seed=123,
  image_size=(img_height, img_width),
  batch_size=batch_size)

 

Validation subset

val_ds = tf.keras.preprocessing.image_dataset_from_directory(
  data_dir,
  validation_split=0.2,
  subset="validation",
  seed=123,
  image_size=(img_height, img_width),
  batch_size=batch_size)

 

Visualizing the data

import matplotlib.pyplot as plt

plt.figure(figsize=(10, 10))
for images, labels in trainds.take(1):
  for i in range(6):
    ax = plt.subplot(3, 3, i + 1)
    plt.imshow(images[i].numpy().astype("uint8"))
    plt.title(classnames[labels[i]])
    plt.axis("off")*

We are importing the model. You may choose any model of your choice from keras.applications. We'll be using ResNet-50

resnet_model = Sequential()

pretrained_model= tf.keras.applications.ResNet50(include_top=False,
                  input_shape=(180,180,3),
                  pooling='avg',classes=5,
                  weights='imagenet')
for layer in pretrained_model.layers:
        layer.trainable=False

resnet_model.add(pretrained_model)

 

Weights = ‘imagenet’ enables the model to use the weights it learnt while being trained on the Imagenet dataset. layers.trainable = ‘False’ ensures the model isn’t retrained to learn the weights all over again.  We’ll now add the output layer

resnet_model.add(Flatten())
resnet_model.add(Dense(512, activation='relu'))
resnet_model.add(Dense(5, activation='softmax'))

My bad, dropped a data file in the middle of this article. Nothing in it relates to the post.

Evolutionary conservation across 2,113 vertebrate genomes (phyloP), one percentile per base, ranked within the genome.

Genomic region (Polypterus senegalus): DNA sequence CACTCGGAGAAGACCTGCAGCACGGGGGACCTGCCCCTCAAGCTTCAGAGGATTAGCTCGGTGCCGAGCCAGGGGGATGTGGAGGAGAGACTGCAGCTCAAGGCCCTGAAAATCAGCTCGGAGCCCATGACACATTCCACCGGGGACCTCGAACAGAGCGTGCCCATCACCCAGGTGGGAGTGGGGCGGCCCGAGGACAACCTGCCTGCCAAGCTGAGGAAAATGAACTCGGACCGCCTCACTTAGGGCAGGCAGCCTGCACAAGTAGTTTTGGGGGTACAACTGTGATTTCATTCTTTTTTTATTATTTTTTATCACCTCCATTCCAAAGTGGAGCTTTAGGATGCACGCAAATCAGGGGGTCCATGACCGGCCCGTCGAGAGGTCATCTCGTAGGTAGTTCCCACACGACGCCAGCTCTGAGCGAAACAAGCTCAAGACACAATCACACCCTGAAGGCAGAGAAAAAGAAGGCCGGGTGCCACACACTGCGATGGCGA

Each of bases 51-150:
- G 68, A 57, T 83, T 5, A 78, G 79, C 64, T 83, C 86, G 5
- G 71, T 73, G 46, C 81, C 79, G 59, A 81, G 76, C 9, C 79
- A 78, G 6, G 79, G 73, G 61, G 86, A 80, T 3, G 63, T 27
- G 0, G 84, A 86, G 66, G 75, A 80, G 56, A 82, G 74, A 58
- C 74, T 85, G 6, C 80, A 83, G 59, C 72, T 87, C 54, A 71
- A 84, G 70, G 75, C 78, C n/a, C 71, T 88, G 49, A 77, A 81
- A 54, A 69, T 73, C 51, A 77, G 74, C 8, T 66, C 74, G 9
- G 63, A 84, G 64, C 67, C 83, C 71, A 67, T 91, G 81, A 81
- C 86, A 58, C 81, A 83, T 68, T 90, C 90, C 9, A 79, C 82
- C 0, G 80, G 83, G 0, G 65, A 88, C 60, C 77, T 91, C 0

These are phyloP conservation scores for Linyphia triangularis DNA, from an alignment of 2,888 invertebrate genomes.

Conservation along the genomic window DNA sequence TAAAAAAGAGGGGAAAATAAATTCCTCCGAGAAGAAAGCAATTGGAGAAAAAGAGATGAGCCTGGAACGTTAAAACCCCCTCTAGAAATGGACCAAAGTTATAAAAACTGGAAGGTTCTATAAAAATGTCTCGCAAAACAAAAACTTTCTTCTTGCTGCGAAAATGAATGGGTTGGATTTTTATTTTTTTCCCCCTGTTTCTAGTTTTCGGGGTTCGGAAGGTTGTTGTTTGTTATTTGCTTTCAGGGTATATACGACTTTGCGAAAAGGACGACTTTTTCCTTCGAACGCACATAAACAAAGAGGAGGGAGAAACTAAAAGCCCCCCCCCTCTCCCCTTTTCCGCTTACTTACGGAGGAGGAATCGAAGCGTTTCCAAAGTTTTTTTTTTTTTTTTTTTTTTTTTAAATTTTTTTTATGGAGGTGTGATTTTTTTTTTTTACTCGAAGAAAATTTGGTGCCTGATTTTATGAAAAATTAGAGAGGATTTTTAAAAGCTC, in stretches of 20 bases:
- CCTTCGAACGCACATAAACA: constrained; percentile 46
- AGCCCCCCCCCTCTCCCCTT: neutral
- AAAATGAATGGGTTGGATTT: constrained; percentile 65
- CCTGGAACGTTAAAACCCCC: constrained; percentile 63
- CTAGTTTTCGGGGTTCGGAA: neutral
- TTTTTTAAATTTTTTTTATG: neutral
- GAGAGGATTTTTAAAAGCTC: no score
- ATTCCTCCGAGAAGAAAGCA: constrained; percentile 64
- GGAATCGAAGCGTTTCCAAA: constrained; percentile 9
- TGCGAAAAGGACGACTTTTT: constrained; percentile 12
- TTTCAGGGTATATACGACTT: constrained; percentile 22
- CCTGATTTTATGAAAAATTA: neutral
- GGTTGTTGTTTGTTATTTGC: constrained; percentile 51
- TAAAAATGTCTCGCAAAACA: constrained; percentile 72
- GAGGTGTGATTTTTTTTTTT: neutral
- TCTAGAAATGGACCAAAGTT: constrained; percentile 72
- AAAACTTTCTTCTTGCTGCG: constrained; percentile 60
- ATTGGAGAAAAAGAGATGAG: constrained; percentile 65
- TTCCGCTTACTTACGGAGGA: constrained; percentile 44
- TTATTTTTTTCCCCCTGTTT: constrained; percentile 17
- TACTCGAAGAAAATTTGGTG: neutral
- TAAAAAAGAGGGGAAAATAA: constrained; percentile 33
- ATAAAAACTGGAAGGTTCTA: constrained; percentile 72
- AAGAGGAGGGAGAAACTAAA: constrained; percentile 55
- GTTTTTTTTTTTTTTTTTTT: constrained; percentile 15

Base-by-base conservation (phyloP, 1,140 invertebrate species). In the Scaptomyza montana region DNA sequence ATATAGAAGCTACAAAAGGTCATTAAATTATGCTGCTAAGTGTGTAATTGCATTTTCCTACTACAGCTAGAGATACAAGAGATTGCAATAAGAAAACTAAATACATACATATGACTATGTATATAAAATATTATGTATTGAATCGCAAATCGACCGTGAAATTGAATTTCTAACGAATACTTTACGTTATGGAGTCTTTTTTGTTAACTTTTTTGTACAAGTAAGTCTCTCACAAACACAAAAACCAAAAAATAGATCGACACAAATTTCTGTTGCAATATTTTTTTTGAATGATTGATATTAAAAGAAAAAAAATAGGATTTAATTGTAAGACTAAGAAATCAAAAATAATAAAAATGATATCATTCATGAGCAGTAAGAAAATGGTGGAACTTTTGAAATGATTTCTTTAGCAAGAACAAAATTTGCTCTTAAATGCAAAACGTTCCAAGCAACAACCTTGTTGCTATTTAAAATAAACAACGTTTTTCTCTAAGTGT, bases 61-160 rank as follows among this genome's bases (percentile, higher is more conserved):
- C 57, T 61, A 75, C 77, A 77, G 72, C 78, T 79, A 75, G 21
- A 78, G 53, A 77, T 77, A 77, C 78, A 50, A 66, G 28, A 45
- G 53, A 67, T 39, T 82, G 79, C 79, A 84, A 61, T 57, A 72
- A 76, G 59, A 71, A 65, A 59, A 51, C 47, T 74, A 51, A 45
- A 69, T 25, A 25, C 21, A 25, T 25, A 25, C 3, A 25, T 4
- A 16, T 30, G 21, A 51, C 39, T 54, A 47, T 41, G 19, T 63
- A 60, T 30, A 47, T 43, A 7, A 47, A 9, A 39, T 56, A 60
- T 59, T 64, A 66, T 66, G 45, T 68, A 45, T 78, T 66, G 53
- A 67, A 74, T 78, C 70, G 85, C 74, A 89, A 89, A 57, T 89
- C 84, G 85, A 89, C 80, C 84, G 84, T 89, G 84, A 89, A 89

resnet_model.summary()

Now the model is ready; we compile the model. The loss function used is categorical cross-entropy. We train the model with 10 epochs. It may seem a bit low, but this makes transfer learning unique. We aren't starting from scratch

resnet_model.compile(optimizer=Adam(lr=0.001),loss='categorical_crossentropy',metrics=['accuracy'])

history = resnet_model.fit(train_ds, validation_data=val_ds, epochs=10)

 

Evaluating the model. We’ll measure the accuracy after each epoch

fig1 = plt.gcf()
plt.plot(history.history['accuracy'])
plt.plot(history.history['val_accuracy'])
plt.axis(ymin=0.4,ymax=1)
plt.grid()
plt.title('Model Accuracy')
plt.ylabel('Accuracy')
plt.xlabel('Epochs')
plt.legend(['train', 'validation'])
plt.show()

The validation accuracy comes out to be around 90%. 

Frequently Asked Questions

What are some disadvantages of transfer learning? 

As of now, there are no proven disadvantages of transfer learning. But it's a very new practice and still has a broad scope of research. However, it can only incorporate transfer learning for similar problems. 

Mention some popular pre-trained models. 

Aside from ResNet-50, MobileNet, VGG16, and Xception are other popular pre-trained models used for transfer learning. 

In which situations do transfer learning models tend to overfit?

When the dataset for the target model is minimal, the model may tend to overfit if it is too similar to the source model. Adjusting the learning rate and freezing some layers in the source model can prevent it. 

Conclusion

The blog focuses on implementing a model using transfer learning. The blog's objective was to make readers comfortable using transfer learning and various deep learning libraries. We recommend readers code along to grasp the minute details. If you are interested in machine learning and deep learning, check out our industry-oriented Machine learning course curated by Stanford University alumni and industry experts.

Topics covered
1.
Introduction
2.
What is Transfer Learning? 
3.
Why Transfer Learning?
4.
How to implement Transfer Learning?
5.
Code Implementation with Keras
6.
Frequently Asked Questions
6.1.
What are some disadvantages of transfer learning? 
6.2.
Mention some popular pre-trained models. 
6.3.
In which situations do transfer learning models tend to overfit?
7.
Conclusion